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Political Roundup, and Lead in School Drinking Water: Wednesday’s Show (March 8, 2017)

It’s time again for our weekly political roundup and analysis of national, state and local political stories. On this edition of Houston Matters, we discuss everything from President Trump’s allegations of wiretapping, to Homeland Security executing the president’s second executive order temporarily banning travel from six predominantly Muslim countries, to the Texas Legislature’s first hearing on the so-called Bathroom […]

Texas Capitol State Flag Politics - BannerIt’s time again for our weekly political roundup and analysis of national, state and local political stories. On this edition of Houston Matters, we discuss everything from President Trump’s allegations of wiretapping, to Homeland Security executing the president’s second executive order temporarily banning travel from six predominantly Muslim countries, to the Texas Legislature’s first hearing on the so-called Bathroom Bill, We discuss it all — and talk about how it all could impact Houston.

Our guests are Brandon Rottinghaus, political science professor at the University of Houston, Christine LeVeaux-Haley, a political science professor and assistant dean for academic programs at the Honors College at the University of Houston, and Mark Jones from Rice University’s Baker Institute for Public Polic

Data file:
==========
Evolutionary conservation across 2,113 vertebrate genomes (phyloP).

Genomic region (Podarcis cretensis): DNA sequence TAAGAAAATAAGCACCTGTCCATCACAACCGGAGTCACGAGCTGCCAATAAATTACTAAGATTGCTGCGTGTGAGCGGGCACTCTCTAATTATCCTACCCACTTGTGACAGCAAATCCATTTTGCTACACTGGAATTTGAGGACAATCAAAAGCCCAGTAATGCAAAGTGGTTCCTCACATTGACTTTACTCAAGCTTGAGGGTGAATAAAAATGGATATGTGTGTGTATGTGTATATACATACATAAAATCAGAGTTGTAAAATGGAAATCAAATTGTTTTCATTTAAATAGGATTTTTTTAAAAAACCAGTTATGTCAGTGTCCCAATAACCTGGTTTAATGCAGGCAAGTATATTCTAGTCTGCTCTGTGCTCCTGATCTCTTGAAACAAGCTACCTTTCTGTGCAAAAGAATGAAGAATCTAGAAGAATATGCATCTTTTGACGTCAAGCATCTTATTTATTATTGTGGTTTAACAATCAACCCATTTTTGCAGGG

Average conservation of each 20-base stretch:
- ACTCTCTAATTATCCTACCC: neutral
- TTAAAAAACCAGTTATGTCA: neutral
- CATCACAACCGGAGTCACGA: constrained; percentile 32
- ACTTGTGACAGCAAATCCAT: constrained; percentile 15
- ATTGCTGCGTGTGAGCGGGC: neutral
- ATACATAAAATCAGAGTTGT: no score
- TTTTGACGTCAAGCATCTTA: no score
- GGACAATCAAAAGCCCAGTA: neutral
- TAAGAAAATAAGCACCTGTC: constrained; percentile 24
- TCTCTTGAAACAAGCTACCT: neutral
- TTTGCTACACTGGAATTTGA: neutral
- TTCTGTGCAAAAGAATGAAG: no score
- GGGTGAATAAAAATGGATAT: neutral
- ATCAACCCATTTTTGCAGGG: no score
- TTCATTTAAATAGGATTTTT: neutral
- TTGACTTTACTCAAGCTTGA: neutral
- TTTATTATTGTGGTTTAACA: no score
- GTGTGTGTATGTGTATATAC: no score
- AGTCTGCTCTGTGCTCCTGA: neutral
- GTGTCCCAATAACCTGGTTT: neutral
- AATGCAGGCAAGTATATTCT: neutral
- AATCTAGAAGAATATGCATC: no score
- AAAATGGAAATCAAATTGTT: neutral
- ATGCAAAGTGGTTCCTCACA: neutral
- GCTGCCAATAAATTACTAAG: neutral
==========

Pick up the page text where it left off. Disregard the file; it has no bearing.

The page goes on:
Also this hour…

Lead in School Water

Environment Texas, an Austin-based environmental advocacy group, recently gave Texas a failing grade on keeping drinking water safe in public school districts. In a report from the group released late last month, they noted that 65 percent of Texas schools tested have measured unsafe levels of lead. And HISD is included in that bunch, having conducted lead testing on all of the elementary schools in the district over the latter half of 2016.

Houston Matters producer Joshua Zinn talks with Luke Metzger, the director of Environment Texas, about the report and what steps they believe the state and its school districts should take. Then Zinn speaks with HISD’s Brian Busby about how the district is conducting its lead testing and how HISD hopes to address the issue of unsafe water, should it appear.

Fighting the KKK in Texas

Before he became the 30th governor of Texas, Dan Moody was the first prosecutor in the nation to successfully take on and convict members of the Ku Klux Klan. In the 1920s, the 29-year-old Moody was the district attorney in Williamson County, north of Austin, and his story is told in the book Ten Dollars to Hate: The Texas Man Who Fought the Klan by Houston author Patricia Bernstein. We talk with Bernstein to find out more about who Moody was, the case he prosecuted and the impact on the Klan in the South.

Houston Matters offers a free daily, downloadable podcast here, on iTunes, Stitcher and various other podcasting apps.

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